WFP Drives Progressive Wave in Delaware


Working Families Party Drives Progressive Wave in Delaware As Insurgent Candidates Larry Lambert, Eric Morrison, Madinah Wilson-Anton, Marie Pinkney, and Shané Darby, Notch Primary Wins 

For the first time, the Working Families Party committed its resources and decades of political campaign knowledge to support Delaware down-ballot primaries 

Wilmington, Del. — WFP candidates Larry Lambert (State House, District 7), Eric Morrison (State House, District 27), Madinah Wilson-Anton (State House, District 26), Marie Pinkney (State Senate, District 13) and Shané Darby (Wilmington City Council, District 2) have shaken up the political status quo in Delaware Tuesday night with a series of primary wins. 

“Today Delaware voters rejected the go-along-to-get-along status quo and elected leaders who will be accountable to the people,” said Vanessa Clifford, Mid-Atlantic Political Director at the Working Families Party. “This is a big step towards a Delaware that works for everyone, not just the wealthy and well connected. We are also grateful for Jess Scarane’s bold primary run and were proud to stand with her in a tough fight. It’s a new day in Delaware, and we’re just getting started.” 

WFP worked with the candidates to adapt to physically distanced electoral organizing. Volunteers sent 7,000 texts to voters across the state ahead of the primary, and since the lockdown began, WFP hosted a weekly campaign meeting with candidates and their staff to provide strategic support.

“Voters today sent a clear message that they want progressive leadership in the statehouse, and I look forward to fighting for the working people of the 7th District,” said Larry Lambert, State House District 7 Democratic Nominee. “I would also like to thank the Working Families Party for their crucial support of my campaign.”

“I am grateful for the Working Families Party’s support in helping our campaign succeed,” said Shané Darby, Wilmington City Council, District 2 Democratic Nominee. “It’s going to take all of us working together to change things here in Wilmington. I look forward to helping pave the way for a progressive future for our city.” 

“Today, voters sent a clear message that progressive values trump divisive attacks,” said Madinah Wilson-Anton, State House District 26 Democratic Nominee. “I look forward to serving as the first Muslim elected to represent Delaware in the state house, and I’d like to thank the Working Families Party for its support throughout my campaign. I look forward to working with them to make this state work for all of us.”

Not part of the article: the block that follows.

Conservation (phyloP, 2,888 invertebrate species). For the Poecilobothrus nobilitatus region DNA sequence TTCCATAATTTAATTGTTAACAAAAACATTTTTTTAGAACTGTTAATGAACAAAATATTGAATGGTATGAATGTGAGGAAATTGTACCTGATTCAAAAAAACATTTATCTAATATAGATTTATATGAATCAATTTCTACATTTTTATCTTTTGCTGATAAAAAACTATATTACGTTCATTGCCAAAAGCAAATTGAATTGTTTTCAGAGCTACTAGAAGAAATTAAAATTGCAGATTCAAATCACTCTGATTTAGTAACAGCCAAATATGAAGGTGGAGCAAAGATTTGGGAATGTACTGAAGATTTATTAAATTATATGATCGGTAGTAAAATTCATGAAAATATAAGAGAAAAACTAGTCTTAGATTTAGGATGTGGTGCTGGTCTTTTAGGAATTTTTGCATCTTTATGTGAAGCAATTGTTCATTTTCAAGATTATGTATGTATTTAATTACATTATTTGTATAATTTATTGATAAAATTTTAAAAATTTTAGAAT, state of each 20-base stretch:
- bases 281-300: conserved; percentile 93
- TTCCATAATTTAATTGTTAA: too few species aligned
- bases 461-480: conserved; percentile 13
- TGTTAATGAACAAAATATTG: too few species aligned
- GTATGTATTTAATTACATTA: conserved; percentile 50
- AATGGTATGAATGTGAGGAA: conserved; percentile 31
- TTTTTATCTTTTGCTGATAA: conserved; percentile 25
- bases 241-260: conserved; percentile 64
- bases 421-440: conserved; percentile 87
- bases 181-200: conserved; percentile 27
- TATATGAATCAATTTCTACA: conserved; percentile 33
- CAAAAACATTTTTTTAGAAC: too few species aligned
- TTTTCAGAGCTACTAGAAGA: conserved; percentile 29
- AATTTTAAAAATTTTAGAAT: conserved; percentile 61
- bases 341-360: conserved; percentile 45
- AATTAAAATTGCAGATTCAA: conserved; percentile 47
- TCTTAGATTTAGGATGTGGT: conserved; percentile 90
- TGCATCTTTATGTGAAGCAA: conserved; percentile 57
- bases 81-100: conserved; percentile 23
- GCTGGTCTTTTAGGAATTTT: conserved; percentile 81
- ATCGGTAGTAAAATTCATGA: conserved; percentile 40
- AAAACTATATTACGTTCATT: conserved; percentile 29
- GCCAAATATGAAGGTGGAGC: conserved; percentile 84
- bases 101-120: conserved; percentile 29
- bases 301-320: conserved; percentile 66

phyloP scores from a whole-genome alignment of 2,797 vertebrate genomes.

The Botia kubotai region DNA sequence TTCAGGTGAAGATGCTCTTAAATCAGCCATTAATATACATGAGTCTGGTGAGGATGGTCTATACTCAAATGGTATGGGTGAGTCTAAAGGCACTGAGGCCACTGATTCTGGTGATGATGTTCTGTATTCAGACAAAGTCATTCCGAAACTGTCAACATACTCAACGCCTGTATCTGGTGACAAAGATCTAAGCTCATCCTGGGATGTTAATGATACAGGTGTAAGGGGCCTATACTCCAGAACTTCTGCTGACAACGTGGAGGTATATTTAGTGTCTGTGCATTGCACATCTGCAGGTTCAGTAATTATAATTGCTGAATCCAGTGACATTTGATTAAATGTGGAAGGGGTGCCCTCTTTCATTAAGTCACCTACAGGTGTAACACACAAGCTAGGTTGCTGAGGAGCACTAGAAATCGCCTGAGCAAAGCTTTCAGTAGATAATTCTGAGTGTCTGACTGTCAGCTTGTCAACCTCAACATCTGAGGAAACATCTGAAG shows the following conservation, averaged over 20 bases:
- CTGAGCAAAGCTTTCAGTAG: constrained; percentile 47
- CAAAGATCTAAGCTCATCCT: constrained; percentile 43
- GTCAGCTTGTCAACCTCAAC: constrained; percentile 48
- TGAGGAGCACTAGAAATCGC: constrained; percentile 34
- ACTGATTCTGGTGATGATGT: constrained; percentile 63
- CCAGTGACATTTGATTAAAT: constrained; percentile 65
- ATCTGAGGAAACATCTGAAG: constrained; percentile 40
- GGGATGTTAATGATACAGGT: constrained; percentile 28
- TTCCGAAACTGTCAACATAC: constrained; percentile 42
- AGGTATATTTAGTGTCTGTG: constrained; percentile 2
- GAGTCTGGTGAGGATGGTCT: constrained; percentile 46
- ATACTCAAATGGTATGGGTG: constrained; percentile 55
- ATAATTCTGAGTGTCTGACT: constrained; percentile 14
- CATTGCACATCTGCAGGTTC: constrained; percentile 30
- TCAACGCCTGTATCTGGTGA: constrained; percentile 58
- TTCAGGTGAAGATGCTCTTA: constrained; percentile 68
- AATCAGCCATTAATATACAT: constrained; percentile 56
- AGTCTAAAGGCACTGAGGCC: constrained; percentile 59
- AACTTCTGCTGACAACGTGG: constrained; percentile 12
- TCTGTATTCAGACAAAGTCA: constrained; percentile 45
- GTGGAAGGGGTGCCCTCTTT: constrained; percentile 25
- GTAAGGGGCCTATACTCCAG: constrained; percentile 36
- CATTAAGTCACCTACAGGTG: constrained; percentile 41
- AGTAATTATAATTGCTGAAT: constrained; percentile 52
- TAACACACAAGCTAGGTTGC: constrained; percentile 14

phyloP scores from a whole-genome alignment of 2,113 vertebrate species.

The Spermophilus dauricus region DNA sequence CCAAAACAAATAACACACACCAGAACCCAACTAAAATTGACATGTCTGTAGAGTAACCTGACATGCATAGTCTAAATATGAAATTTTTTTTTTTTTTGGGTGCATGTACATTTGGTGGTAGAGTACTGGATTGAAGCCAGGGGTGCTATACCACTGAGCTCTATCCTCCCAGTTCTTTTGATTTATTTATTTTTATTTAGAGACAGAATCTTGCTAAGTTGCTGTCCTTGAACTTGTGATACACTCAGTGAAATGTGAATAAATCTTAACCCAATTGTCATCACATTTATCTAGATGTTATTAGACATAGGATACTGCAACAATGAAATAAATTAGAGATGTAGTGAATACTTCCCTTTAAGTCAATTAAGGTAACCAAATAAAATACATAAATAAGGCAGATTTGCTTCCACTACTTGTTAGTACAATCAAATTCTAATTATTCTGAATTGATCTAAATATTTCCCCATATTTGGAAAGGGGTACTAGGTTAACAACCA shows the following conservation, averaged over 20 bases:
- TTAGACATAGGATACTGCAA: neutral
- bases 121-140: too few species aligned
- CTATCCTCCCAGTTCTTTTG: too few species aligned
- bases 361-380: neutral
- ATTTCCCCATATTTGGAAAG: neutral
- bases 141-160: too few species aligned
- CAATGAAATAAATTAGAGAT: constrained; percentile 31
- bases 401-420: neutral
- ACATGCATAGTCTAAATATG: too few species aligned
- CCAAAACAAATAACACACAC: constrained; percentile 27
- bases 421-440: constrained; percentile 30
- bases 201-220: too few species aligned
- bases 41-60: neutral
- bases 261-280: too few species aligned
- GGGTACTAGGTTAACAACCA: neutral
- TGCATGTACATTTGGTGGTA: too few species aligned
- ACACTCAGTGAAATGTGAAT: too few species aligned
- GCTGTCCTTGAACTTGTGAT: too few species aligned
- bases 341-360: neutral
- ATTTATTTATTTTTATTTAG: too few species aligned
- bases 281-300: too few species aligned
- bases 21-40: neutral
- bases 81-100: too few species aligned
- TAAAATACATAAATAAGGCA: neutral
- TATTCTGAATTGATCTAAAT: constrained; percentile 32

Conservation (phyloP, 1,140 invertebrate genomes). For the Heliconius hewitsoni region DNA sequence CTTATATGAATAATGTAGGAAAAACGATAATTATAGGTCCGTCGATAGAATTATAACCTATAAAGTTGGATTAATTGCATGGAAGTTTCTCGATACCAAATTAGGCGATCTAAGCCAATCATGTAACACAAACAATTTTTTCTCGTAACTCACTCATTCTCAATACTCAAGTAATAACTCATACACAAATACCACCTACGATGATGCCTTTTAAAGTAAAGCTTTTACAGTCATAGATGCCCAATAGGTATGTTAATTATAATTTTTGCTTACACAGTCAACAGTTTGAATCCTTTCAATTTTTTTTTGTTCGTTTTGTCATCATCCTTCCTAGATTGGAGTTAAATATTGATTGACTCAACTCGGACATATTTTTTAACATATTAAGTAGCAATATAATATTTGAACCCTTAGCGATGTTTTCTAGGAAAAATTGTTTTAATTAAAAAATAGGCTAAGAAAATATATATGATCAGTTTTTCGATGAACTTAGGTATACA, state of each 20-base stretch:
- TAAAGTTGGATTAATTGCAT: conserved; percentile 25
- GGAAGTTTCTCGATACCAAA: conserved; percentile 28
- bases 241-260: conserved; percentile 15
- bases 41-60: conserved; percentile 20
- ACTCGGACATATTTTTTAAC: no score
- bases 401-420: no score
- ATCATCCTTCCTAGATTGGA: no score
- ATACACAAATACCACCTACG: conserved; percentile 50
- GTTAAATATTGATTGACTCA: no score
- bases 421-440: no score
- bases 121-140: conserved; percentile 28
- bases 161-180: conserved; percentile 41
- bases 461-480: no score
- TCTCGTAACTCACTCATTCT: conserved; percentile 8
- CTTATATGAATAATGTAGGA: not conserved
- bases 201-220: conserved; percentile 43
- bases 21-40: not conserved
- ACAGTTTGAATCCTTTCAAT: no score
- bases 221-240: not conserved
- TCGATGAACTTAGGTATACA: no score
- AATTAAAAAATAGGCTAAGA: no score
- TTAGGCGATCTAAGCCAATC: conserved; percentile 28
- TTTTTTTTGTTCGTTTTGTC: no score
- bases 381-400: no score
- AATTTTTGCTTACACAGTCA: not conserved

“As a social worker and foster mom, I am committed to advocating for our communities’ most vulnerable,” said Marie Pinkney, State Senate District 13 Democratic Nominee. “I was proud to receive the endorsement and support of the Working Families Party, and am excited to work with them to advance a progressive agenda in Delaware.” 

The Working Families Party is a grassroots progressive political party that recruits, trains, and elects the next generation of progressive leaders to office. The WFP is driving a progressive wave in elections across America. This year the WFP helped elect progressive champions Jamaal Bowman and Mondaire Jones to Congress in New York, ousted five conservative Democratic state senators in New Mexico, helped D.C. Council Member-elect Janeese Lewis George beat back scaremongering attacks about defunding the police department, helped three progressive district attorneys in Colorado triumph in their primaries and won a slew of elections throughout Pennsylvania. 

Last year the WFP made history by electing Kendra Brooks to Philadelphia’s City Council, swelled the ranks of Chicago city council progressive caucus, put public education champions on the school board in Milwaukee, helped make Stephen Mason the first Black mayor of Cedar Hill, Texas, helped insurgent Latinx LGBTQ activist Candi CdeBaca oust a longtime incumbent on the Denver City Council, and elected other council members from Morgantown, W.Va., to Phoenix, Ariz. 

The WFP has also played a critical role in winning a $15 minimum wage in states and cities across the country, including Connecticut, New Jersey, New York, Maryland, and Denver, with active campaigns in Rhode Island and New Mexico